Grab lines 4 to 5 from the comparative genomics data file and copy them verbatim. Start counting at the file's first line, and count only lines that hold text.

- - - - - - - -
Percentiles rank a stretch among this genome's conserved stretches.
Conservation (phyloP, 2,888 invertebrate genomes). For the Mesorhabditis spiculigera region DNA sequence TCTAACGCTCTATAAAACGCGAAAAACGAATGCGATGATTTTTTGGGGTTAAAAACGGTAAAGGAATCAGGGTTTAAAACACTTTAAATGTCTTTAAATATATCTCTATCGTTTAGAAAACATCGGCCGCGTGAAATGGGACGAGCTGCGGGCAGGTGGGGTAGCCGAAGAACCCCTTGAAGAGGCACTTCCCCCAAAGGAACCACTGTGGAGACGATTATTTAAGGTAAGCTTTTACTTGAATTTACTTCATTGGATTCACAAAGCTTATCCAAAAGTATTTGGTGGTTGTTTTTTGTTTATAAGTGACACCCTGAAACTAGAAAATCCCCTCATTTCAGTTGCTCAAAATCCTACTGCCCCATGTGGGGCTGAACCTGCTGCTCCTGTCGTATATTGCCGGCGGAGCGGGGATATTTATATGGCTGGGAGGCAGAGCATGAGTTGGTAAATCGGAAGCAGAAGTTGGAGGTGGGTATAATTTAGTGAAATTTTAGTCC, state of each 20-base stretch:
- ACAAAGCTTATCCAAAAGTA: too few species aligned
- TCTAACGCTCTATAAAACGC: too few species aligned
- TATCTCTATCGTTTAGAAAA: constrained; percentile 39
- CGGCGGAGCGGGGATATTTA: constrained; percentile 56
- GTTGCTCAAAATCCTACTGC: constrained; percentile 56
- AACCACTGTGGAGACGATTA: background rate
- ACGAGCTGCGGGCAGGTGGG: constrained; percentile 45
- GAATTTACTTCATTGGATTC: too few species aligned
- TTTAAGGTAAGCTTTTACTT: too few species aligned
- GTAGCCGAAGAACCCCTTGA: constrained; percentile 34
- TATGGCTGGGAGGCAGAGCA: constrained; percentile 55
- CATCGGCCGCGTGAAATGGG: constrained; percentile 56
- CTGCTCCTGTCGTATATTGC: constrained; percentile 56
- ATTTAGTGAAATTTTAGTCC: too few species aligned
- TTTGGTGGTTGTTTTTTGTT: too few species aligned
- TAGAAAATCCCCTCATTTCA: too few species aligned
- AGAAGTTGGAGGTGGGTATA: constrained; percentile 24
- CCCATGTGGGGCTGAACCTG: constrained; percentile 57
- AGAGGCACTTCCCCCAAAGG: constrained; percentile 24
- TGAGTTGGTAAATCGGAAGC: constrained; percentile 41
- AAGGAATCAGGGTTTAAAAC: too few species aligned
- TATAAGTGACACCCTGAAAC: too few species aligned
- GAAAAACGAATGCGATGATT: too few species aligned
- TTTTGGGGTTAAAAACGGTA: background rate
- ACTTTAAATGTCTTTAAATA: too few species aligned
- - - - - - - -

- TCTAACGCTCTATAAAACGC: too few species aligned
- TATCTCTATCGTTTAGAAAA: constrained; percentile 39